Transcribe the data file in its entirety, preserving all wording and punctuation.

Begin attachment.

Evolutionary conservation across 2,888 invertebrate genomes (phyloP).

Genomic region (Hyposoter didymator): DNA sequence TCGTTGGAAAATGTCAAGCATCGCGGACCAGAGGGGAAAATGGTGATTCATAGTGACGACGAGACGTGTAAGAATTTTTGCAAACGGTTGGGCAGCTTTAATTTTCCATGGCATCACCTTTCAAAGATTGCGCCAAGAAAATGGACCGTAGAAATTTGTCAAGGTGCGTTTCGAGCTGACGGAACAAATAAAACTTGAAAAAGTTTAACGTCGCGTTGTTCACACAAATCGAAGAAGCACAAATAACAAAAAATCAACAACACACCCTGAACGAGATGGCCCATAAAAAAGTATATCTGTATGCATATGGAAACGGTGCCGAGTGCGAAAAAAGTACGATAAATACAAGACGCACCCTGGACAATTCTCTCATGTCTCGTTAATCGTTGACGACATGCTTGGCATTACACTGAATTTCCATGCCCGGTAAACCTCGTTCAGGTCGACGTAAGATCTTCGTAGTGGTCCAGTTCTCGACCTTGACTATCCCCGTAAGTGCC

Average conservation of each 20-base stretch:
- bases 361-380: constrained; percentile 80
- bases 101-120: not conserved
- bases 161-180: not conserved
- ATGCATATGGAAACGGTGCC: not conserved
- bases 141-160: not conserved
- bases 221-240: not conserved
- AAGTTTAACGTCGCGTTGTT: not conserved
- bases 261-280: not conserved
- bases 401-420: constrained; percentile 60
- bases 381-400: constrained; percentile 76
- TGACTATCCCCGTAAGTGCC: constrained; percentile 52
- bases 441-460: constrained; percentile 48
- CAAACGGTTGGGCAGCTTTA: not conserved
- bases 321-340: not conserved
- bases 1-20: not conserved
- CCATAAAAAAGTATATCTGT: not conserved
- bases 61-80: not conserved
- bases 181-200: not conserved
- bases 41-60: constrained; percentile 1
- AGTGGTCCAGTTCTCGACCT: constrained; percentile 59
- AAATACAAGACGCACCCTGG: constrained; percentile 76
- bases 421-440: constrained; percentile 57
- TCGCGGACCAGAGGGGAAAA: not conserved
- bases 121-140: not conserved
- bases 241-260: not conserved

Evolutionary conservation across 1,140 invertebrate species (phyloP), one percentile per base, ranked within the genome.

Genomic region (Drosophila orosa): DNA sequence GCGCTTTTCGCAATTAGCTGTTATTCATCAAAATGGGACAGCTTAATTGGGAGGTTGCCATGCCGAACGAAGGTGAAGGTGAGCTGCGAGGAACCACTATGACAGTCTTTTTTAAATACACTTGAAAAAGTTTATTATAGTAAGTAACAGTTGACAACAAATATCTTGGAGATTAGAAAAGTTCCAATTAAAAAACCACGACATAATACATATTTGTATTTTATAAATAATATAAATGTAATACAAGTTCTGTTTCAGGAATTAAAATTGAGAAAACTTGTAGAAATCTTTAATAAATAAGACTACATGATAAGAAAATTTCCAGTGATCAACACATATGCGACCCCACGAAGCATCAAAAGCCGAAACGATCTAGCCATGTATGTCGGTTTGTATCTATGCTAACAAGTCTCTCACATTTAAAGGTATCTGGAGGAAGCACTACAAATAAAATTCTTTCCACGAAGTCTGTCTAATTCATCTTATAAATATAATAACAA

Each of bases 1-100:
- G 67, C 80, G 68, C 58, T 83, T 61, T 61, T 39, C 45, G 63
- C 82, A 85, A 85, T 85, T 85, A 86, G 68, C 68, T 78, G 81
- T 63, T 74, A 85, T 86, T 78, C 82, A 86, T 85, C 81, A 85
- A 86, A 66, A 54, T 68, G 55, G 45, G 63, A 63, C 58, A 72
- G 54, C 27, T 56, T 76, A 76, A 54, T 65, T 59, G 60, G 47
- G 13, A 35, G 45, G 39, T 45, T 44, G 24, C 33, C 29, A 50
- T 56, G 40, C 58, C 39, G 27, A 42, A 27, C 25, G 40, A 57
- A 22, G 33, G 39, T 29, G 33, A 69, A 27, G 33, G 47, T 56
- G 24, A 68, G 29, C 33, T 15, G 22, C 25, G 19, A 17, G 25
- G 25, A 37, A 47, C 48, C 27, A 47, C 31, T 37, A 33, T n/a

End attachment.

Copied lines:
Evolutionary conservation across 2,888 invertebrate genomes (phyloP).

Genomic region (Hyposoter didymator): DNA sequence TCGTTGGAAAATGTCAAGCATCGCGGACCAGAGGGGAAAATGGTGATTCATAGTGACGACGAGACGTGTAAGAATTTTTGCAAACGGTTGGGCAGCTTTAATTTTCCATGGCATCACCTTTCAAAGATTGCGCCAAGAAAATGGACCGTAGAAATTTGTCAAGGTGCGTTTCGAGCTGACGGAACAAATAAAACTTGAAAAAGTTTAACGTCGCGTTGTTCACACAAATCGAAGAAGCACAAATAACAAAAAATCAACAACACACCCTGAACGAGATGGCCCATAAAAAAGTATATCTGTATGCATATGGAAACGGTGCCGAGTGCGAAAAAAGTACGATAAATACAAGACGCACCCTGGACAATTCTCTCATGTCTCGTTAATCGTTGACGACATGCTTGGCATTACACTGAATTTCCATGCCCGGTAAACCTCGTTCAGGTCGACGTAAGATCTTCGTAGTGGTCCAGTTCTCGACCTTGACTATCCCCGTAAGTGCC

Average conservation of each 20-base stretch:
- bases 361-380: constrained; percentile 80
- bases 101-120: not conserved
- bases 161-180: not conserved
- ATGCATATGGAAACGGTGCC: not conserved
- bases 141-160: not conserved
- bases 221-240: not conserved
- AAGTTTAACGTCGCGTTGTT: not conserved
- bases 261-280: not conserved
- bases 401-420: constrained; percentile 60
- bases 381-400: constrained; percentile 76
- TGACTATCCCCGTAAGTGCC: constrained; percentile 52
- bases 441-460: constrained; percentile 48
- CAAACGGTTGGGCAGCTTTA: not conserved
- bases 321-340: not conserved
- bases 1-20: not conserved
- CCATAAAAAAGTATATCTGT: not conserved
- bases 61-80: not conserved
- bases 181-200: not conserved
- bases 41-60: constrained; percentile 1
- AGTGGTCCAGTTCTCGACCT: constrained; percentile 59
- AAATACAAGACGCACCCTGG: constrained; percentile 76
- bases 421-440: constrained; percentile 57
- TCGCGGACCAGAGGGGAAAA: not conserved
- bases 121-140: not conserved
- bases 241-260: not conserved

Evolutionary conservation across 1,140 invertebrate species (phyloP), one percentile per base, ranked within the genome.

Genomic region (Drosophila orosa): DNA sequence GCGCTTTTCGCAATTAGCTGTTATTCATCAAAATGGGACAGCTTAATTGGGAGGTTGCCATGCCGAACGAAGGTGAAGGTGAGCTGCGAGGAACCACTATGACAGTCTTTTTTAAATACACTTGAAAAAGTTTATTATAGTAAGTAACAGTTGACAACAAATATCTTGGAGATTAGAAAAGTTCCAATTAAAAAACCACGACATAATACATATTTGTATTTTATAAATAATATAAATGTAATACAAGTTCTGTTTCAGGAATTAAAATTGAGAAAACTTGTAGAAATCTTTAATAAATAAGACTACATGATAAGAAAATTTCCAGTGATCAACACATATGCGACCCCACGAAGCATCAAAAGCCGAAACGATCTAGCCATGTATGTCGGTTTGTATCTATGCTAACAAGTCTCTCACATTTAAAGGTATCTGGAGGAAGCACTACAAATAAAATTCTTTCCACGAAGTCTGTCTAATTCATCTTATAAATATAATAACAA

Each of bases 1-100:
- G 67, C 80, G 68, C 58, T 83, T 61, T 61, T 39, C 45, G 63
- C 82, A 85, A 85, T 85, T 85, A 86, G 68, C 68, T 78, G 81
- T 63, T 74, A 85, T 86, T 78, C 82, A 86, T 85, C 81, A 85
- A 86, A 66, A 54, T 68, G 55, G 45, G 63, A 63, C 58, A 72
- G 54, C 27, T 56, T 76, A 76, A 54, T 65, T 59, G 60, G 47
- G 13, A 35, G 45, G 39, T 45, T 44, G 24, C 33, C 29, A 50
- T 56, G 40, C 58, C 39, G 27, A 42, A 27, C 25, G 40, A 57
- A 22, G 33, G 39, T 29, G 33, A 69, A 27, G 33, G 47, T 56
- G 24, A 68, G 29, C 33, T 15, G 22, C 25, G 19, A 17, G 25
- G 25, A 37, A 47, C 48, C 27, A 47, C 31, T 37, A 33, T n/a